6. 6.

    Young JT, et al. Traumatic brain injury and homelessness: from prevalence to prevention. Lancet Public Health. 2019;5(1):4–5.

    Article  Google Scholar 

  7. 7.

    Spence S, Stevens R, Parks R. Cognitive dysfunction in homeless adults: a systematic review. J R Soc Med. 2004;97(8):375–9.

    Article  PubMed  PubMed Central  Google Scholar 

  8. 8.

    Silver JM, Kramer R, Greenwald S, Weissman M. The association between head injuries and psychiatric disorders: findings from the New Haven NIMH Epidemiologic Catchment Area Study. Brain Inj. 2001;15(11):935–45.

    CAS  Article  PubMed  Google Scholar 

  9. 9.

    Brasure M, Lamberty GJ, Sayer NA, et al. Multidisciplinary Postacute Rehabilitation for Moderate to Severe Traumatic Brain Injury in Adults [Internet]. Rockville (MD): Agency for Healthcare Research and Quality (US); 2012 Jun. (Comparative Effectiveness Reviews, No. 72.) Table 1, Criteria used to classify TBI severity.

  10. 10.

    Stubbs JL, Thornton AE, Sevick JM, Silverberg ND, Barr AM, Honer WG, Panenka WJ. Traumatic brain injury in homeless and marginally housed individuals: a systematic review and meta-analysis. Lancet Public Health. 2020;5(1):e19–32. Epub 2019 Dec 2. Erratum in: Lancet Public Health. 2019 Dec 18.

    Article  PubMed  Google Scholar 

  11. 11.

    Hwang SW, Colantonio A, Chiu S, et al. The effect of traumatic brain injury on the health of homeless people. CMAJ. 2008;179(8):779–84.

    Article  PubMed  PubMed Central  Google Scholar 

  12. 12.

    Kushel B, Evans JL, Perry S, Robertson MJ, Moss AR. No door to lock: victimization among homeless and marginally housed persons. Arch Intern Med. 2003;163(20):2492–9.

    Article  PubMed  Google Scholar 

  13. 13.

    Binder A, Lancaster K, Lengenfelder J, Chiaravalloti N, Genova H. Community integration in traumatic brain injury: the contributing factor of affect recognition deficits. J Int Neuropsychol Soc. 2019;25(8):890–5.

    Article  PubMed  Google Scholar 

  14. 14.

    Mackelprang JL, Harpin SB, Grubenhoff JA, Rivara FP. Adverse outcomes among homeless adolescents and young adults who report a history of traumatic brain injury. Am J Public Health. 2014;104(10):1986–92.

    Article  PubMed  PubMed Central  Google Scholar 

  15. 15.

    Evans J. Exploring the (bio)political dimensions of voluntarism and care in the city: the case of a ‘low barrier’ emergency shelter. Health Place. 2011;17:24–32.

    Article  Google Scholar 

  16. 16.

    Corrigan JD, Bogner J. Initial reliability and validity of the Ohio State University TBI identification method. J Head Trauma Rehab. 2007;22(6):318–29.

    Article  Google Scholar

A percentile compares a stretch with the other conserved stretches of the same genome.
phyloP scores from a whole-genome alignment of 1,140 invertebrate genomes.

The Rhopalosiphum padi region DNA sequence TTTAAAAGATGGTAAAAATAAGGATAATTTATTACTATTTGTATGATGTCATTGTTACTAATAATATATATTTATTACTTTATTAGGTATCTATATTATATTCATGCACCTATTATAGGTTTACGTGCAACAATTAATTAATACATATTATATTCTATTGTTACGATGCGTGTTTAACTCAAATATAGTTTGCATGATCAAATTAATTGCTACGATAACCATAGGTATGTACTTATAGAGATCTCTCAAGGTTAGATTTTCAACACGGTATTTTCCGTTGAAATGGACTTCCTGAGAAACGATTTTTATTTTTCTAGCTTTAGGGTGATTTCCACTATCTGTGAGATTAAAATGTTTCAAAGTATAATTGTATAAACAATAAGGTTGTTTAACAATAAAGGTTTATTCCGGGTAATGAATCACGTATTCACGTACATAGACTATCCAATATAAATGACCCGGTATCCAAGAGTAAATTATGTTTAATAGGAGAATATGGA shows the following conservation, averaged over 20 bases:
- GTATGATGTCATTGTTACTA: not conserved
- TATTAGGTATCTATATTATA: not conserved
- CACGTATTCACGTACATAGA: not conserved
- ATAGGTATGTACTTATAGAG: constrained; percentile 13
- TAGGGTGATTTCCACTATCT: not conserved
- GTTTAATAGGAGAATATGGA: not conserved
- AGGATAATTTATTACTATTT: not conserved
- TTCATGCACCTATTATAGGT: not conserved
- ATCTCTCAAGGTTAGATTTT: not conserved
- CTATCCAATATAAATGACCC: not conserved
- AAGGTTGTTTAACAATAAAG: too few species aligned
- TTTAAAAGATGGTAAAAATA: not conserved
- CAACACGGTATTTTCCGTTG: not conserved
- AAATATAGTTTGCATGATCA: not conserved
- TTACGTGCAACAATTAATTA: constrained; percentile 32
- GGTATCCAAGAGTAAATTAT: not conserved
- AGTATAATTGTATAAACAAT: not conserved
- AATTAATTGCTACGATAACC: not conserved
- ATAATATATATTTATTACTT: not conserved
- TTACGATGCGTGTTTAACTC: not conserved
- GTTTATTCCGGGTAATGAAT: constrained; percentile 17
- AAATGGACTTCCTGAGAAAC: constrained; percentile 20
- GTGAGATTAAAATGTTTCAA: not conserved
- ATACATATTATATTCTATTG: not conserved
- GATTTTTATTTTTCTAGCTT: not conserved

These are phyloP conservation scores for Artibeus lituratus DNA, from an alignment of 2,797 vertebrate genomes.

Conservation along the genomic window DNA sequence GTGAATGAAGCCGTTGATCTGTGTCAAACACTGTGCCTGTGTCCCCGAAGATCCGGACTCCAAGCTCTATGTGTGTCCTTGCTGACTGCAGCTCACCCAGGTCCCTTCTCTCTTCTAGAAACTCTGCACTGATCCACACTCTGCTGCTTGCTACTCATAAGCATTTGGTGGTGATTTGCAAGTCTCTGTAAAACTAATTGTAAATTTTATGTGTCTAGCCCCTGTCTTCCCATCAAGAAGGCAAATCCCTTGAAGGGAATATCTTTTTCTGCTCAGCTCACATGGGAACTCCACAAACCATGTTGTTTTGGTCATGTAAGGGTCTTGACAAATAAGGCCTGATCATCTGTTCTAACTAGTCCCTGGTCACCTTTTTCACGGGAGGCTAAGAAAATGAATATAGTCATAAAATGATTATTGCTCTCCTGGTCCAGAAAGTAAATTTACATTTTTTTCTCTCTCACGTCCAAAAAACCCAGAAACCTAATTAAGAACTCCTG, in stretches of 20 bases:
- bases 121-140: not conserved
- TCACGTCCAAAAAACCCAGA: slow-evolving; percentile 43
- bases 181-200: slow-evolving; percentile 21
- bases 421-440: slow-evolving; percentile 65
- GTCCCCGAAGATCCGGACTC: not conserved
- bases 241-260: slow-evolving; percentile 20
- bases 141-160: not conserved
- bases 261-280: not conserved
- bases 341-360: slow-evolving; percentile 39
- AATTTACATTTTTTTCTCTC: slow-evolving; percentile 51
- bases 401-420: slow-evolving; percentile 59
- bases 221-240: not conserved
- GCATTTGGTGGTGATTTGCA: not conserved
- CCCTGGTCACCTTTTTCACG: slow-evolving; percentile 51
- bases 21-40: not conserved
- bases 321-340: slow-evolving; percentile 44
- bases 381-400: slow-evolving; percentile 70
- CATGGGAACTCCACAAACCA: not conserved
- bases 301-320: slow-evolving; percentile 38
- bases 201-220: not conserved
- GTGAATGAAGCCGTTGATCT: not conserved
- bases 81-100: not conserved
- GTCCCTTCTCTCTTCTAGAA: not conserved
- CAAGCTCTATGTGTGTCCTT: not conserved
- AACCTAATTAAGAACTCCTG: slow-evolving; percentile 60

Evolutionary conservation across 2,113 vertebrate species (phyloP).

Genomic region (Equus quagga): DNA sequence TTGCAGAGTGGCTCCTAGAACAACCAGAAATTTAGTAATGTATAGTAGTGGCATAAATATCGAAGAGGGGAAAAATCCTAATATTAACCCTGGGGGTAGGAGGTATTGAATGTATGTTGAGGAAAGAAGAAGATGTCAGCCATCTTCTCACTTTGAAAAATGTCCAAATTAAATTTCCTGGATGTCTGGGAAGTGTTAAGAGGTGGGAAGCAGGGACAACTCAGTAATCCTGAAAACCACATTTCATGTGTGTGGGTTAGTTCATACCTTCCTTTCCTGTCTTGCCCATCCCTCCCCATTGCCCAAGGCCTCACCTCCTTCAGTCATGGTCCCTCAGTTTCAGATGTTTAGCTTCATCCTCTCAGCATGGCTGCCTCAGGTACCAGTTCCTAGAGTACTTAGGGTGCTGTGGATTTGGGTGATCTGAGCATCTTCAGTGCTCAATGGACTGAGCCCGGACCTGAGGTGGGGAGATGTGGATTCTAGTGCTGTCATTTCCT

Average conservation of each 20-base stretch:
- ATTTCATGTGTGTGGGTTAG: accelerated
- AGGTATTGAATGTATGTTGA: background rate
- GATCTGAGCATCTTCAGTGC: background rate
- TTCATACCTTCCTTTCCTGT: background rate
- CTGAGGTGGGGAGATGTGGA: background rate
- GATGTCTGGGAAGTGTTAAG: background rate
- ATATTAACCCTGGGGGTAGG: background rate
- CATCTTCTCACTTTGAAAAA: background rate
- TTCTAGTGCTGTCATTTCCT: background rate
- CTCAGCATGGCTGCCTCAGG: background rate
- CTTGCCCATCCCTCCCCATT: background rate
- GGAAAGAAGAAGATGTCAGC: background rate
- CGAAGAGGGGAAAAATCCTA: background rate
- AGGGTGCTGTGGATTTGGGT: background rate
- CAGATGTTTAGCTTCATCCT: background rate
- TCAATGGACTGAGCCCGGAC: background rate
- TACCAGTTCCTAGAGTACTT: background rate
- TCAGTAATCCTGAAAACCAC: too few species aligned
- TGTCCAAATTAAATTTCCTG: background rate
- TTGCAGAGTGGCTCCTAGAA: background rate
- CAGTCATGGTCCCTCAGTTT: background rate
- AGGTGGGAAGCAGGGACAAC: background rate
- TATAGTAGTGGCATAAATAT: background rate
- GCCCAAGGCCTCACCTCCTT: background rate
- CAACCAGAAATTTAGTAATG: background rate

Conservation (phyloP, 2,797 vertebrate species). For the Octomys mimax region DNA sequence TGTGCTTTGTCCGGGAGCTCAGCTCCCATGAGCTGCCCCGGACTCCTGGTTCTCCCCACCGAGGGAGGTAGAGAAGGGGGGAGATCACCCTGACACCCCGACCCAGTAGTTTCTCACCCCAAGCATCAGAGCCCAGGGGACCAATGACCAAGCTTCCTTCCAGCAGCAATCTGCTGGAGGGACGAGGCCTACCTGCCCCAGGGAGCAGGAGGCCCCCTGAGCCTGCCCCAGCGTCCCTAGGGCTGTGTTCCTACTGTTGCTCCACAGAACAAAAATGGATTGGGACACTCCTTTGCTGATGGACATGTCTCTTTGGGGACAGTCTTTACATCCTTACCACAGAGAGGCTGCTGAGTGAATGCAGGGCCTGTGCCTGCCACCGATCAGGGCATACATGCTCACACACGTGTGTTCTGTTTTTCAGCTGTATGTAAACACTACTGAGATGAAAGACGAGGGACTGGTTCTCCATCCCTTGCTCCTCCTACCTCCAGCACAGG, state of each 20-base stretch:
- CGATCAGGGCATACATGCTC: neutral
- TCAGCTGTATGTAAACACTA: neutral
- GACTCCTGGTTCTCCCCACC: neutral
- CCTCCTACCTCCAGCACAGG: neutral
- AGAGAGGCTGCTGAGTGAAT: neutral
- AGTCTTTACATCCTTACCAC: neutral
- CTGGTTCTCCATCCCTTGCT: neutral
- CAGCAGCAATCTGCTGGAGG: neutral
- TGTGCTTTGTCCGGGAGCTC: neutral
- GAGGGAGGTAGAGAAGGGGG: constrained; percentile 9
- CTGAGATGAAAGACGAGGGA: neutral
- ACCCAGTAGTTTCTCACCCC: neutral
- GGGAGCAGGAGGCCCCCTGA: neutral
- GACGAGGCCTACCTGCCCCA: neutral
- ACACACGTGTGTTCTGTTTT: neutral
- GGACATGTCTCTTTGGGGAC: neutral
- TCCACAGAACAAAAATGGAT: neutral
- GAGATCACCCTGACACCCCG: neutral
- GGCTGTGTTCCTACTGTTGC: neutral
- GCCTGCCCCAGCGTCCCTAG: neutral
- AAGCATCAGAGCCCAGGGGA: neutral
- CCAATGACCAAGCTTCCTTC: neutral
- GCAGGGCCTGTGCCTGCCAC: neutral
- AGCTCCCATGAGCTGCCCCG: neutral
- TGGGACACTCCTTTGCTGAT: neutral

17. 17.

    Munoz, S. “Chronic Homelessness Questions in HMIS.” Helpdesk - Homeless Management Information System (HMIS), 2020, Aaccessed 19 June 2020.

Download references


The authors would like to acknowledge Elizabeth Kelly, the Executive Director of HOPE Adult Shelter and Recuperative Center, and her staff for their support throughout the project.


This study did not receive funding.

Author information




NBA designed the study, recruited participants, conducted the interviews, analyzed the data, and drafted the paper. JAW revised the paper and advised the study design. NBA and JW reviewed and approved the final draft. Both authors read and approved the final manuscript.

Corresponding author

Correspondence to Jason Adam Wasserman.

Ethics declarations

Ethics approval and consent to participate

This study protocol was reviewed and approved by the Institutional Review Board at Oakland University, Rochester Hills, MI, USA, Protocol #: IRB-FY2020-136. All participants provided oral consent via webcam. Based on applicable federal regulations, the study was determined to be Exempt, with the following category: Category 2.(i). Research that only includes interactions involving educational tests (cognitive, diagnostic, aptitude, achievement), survey procedures, interview procedures, or observation of public behavior (including visual or auditory recording).

Consent for publication

Not applicable.

Competing interests

The authors declare that they have no competing interests.

Additional information

Publisher's Note

Springer Nature remains neutral with regard to jurisdictional claims in published maps and institutional affiliations.

Rights and permissions

Open Access This article is licensed under a Creative Commons Attribution 4.0 International License, which permits use, sharing, adaptation, distribution and reproduction in any medium or format, as long as you give appropriate credit to the original author(s) and the source, provide a link to the Creative Commons licence, and indicate if changes were made. The images or other third party material in this article are included in the article's Creative Commons licence, unless indicated otherwise in a credit line to the material. If material is not included in the article's Creative Commons licence and your intended use is not permitted by statutory regulation or exceeds the permitted use, you will need to obtain permission directly from the copyright holder. To view a copy of this licence, visit The Creative Commons Public Domain Dedication waiver ( applies to the data made available in this article, unless otherwise stated in a credit line to the data.

Reprints and Permissions

About this article

Verify currency and authenticity via CrossMark

Cite this article

Ang, N.B., Wasserman, J.A. Prevalence of traumatic brain injury among the guests at a low-barrier homeless shelter. BMC Res Notes 14, 44 (2021).

Download citation